Asian stocks rebounded from the longest losing streak since May after weaker-than-anticipated US data triggered a delay in investor expectations for a US interest-rate increase, spurring a rally in risk assets.
The MSCI Asia Pacific Index rose 0.5 percent to 137.10 on Friday, halting a six-session run of declines and paring this week’s loss to 2.3 percent.
Reports on Thursday showed that US industrial production contracted more than forecast, while retail sales unexpectedly slid, sending the odds for a rate increase from the US Federal Reserve next week to less than 20 percent.
About US$2 trillion was erased from the value of global equity markets in the past week amid concern central banks are reluctant to boost stimulus even as the global economy sputters.
“The bulls have wrestled some sort of control,” said Chris Weston, Melbourne-based chief market strategist at IG Ltd. “Anyone left calling for a September hike next week from the Federal Reserve must be feeling a bit hot under the collar after further signs of economic vulnerabilities.”
WEAK US DATA
After charging through the second quarter, the US consumer is showing signs of exhaustion at the start of the second half of the year, with core sales falling 0.1 percent last month. Industrial production declined 0.4 percent, worse than economists’ forecast of a 0.2 percent drop. Traders are now pricing in an 18 percent chance of a rate increase at the Fed’s meeting on Wednesday, down from 34 percent at the start of the month and 20 percent before the data.
The Bank of England on Thursday maintained its level of asset purchases, with attention now switching to the Fed and the Bank of Japan (BOJ), both of which meet to review policy next week. Forecasts on what the BOJ may decide vary, with everything from increasing buying of government bonds, further deepening negative rates, or no action being taken at all being floated as possibilities.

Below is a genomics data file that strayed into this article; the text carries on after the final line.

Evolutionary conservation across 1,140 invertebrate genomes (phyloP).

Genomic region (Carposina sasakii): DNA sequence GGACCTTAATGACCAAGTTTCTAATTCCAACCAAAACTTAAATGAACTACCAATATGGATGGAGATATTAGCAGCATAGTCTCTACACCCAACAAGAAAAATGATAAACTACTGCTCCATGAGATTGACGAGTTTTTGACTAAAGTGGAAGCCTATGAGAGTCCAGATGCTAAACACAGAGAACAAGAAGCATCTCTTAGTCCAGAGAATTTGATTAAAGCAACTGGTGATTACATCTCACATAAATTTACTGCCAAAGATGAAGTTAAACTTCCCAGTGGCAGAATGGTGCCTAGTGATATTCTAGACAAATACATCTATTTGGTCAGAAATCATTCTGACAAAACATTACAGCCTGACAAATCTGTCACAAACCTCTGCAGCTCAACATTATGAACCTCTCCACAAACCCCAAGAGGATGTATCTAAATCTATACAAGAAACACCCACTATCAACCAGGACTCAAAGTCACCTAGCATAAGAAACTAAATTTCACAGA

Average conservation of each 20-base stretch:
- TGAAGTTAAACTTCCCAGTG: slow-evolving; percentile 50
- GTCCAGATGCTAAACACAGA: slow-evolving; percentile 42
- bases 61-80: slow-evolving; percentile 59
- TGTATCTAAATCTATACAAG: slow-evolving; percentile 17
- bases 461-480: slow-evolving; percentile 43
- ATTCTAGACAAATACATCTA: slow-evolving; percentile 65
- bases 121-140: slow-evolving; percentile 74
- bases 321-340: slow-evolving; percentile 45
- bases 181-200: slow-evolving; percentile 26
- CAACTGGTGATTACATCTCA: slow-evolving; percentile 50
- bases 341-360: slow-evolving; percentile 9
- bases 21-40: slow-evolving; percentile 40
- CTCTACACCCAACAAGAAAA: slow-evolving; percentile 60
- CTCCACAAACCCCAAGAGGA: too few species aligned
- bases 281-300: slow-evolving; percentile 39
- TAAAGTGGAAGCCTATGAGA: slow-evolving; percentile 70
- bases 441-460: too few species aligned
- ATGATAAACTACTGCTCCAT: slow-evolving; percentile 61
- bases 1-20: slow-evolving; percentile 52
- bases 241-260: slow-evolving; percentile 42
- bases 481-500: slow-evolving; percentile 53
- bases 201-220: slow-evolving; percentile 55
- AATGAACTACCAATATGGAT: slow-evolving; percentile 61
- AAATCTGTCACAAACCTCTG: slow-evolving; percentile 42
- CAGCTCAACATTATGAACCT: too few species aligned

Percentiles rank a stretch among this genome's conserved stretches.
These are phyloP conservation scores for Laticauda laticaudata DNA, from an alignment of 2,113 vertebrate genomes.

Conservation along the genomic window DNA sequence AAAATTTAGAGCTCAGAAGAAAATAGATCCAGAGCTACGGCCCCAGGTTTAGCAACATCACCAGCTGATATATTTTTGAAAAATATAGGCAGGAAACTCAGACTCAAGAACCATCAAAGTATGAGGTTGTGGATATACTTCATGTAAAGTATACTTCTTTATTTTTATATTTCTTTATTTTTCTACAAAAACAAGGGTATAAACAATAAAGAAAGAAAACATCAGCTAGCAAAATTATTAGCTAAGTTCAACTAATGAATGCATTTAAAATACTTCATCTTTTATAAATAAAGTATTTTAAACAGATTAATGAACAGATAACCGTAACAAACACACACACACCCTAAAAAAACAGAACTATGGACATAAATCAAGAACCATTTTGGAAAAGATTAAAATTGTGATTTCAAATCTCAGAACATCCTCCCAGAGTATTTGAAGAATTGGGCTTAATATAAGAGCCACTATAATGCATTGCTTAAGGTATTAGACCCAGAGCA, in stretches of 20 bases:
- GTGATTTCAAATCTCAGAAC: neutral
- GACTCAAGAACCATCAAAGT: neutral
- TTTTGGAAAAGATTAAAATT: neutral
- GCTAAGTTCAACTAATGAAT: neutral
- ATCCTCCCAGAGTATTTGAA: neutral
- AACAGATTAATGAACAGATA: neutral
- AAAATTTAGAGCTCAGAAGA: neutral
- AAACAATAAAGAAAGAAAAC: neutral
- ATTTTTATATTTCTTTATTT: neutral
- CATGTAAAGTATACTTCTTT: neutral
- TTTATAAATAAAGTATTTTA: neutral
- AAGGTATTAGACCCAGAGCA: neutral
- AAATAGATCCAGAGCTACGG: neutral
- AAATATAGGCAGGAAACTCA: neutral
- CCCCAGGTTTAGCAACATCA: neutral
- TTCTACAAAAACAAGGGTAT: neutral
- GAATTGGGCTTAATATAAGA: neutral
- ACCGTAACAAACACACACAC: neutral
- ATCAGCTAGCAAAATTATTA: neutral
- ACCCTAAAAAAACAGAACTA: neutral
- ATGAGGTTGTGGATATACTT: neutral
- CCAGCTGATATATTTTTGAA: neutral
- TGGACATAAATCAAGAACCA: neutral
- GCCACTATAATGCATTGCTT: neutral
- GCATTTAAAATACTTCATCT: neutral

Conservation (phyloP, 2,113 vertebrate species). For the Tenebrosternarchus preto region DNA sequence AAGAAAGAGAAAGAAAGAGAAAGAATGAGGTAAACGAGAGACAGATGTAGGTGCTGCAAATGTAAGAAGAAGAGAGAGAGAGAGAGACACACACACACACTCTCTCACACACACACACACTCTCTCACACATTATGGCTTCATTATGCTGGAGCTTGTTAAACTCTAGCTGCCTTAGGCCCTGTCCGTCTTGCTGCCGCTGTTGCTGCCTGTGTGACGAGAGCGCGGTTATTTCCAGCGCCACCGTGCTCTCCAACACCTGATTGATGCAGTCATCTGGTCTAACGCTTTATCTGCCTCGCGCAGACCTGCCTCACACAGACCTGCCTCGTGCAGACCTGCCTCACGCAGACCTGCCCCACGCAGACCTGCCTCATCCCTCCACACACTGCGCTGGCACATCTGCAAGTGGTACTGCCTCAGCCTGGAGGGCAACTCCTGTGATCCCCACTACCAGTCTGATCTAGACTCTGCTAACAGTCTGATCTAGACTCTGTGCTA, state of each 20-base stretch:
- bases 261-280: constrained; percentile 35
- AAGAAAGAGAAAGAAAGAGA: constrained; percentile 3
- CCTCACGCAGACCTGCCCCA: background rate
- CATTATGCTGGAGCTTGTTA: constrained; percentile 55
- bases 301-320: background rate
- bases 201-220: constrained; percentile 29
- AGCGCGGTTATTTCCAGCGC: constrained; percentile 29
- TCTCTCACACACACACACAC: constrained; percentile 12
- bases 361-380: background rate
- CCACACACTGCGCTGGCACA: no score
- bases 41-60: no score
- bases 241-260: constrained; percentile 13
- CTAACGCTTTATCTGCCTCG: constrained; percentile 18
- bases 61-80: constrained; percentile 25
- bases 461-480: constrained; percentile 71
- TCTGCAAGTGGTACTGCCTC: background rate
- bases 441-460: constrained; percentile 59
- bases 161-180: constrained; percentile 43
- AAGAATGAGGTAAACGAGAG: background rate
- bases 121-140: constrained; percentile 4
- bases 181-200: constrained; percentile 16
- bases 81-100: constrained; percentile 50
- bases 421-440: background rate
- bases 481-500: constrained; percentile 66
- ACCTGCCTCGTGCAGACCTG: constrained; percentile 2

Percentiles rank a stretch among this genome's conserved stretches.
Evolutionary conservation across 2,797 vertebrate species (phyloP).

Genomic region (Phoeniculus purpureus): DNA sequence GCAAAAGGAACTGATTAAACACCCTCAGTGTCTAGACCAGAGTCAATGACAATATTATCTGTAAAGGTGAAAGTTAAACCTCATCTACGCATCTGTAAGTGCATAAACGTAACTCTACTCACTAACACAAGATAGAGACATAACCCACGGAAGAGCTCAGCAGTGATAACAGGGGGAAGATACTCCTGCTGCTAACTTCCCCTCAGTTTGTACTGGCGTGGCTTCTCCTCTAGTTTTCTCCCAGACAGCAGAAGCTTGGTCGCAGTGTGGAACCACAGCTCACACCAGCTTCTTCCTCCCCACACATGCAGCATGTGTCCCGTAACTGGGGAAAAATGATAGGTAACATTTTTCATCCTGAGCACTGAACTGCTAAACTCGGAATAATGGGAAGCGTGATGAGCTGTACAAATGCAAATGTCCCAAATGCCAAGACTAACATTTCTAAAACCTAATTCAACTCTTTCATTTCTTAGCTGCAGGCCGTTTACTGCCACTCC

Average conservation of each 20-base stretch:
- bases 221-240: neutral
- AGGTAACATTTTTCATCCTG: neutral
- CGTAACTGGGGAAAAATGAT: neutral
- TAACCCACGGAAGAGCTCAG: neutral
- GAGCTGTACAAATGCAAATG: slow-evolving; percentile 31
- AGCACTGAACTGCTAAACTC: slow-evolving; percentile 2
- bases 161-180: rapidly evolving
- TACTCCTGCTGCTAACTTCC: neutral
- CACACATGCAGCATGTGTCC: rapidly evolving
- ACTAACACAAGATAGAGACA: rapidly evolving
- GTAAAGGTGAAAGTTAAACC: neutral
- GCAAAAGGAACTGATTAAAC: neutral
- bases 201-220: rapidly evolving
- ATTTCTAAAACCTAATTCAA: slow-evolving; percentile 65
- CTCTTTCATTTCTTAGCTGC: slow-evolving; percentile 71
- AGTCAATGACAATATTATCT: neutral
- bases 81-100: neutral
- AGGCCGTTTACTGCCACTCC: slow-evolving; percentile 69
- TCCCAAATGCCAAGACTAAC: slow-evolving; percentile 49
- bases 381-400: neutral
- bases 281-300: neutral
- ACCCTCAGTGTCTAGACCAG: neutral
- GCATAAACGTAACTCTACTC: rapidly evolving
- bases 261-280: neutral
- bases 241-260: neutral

“Expectations of what the BOJ might announce next Wednesday, be it more easing or more tightening, are unprecedented in their divergence,” said Christopher Wood, chief equity strategist at CLSA Ltd in Hong Kong. “The result is even more uncertainty than normal, creating a potentially extremely perilous environment for macro speculators.”
Japan’s TOPIX rose 0.8 percent as banks rebounded. The market will be closed tomorrow and on Thursday, while the BOJ’s decision will be announced on Wednesday.
Taiwan’s markets were shut on Thursday and Friday for the Mid-Autumn Festival. The TAIEX closed 0.4 percent lower at 8,902.30 on Wednesday. That was also down from 9,053.69 on Sept. 9.
Markets were also shut for holidays on Friday in China, Hong Kong, Malaysia and South Korea.
The Singapore’s Straits Times Index climbed 0.6 percent and Indonesia’s Jakarta Composite Index added 0.2 percent. Australia’s S&P/ASX 200 Index gained 1.1 percent and New Zealand’s S&P/NZX 50 Index advanced 0.8 percent.
Investors have sold everything from raw-materials companies to utilities in what has been the biggest weekly loss for the MSCI Asia Pacific index since June.
Japanese banks were hit hard this week amid concern a deeper dive into negative rates by the BOJ would curb an earnings recovery. Mitsubishi UFJ Financial Group Inc’s main lending unit urged the central bank to consider the side effects of negative interest rates at next week’s meeting, saying the policy would continue to squeeze lending income.
While bank shares recovered some losses on Friday, they still posted the worst performance in 10 weeks.
Apple Inc suppliers surged after the iPhone maker climbed to its highest since December in the US amid growing optimism over the iPhone 7’s market reception. Japan Display Inc soared 11 percent and Alps Electric Co rose 6.3 percent.
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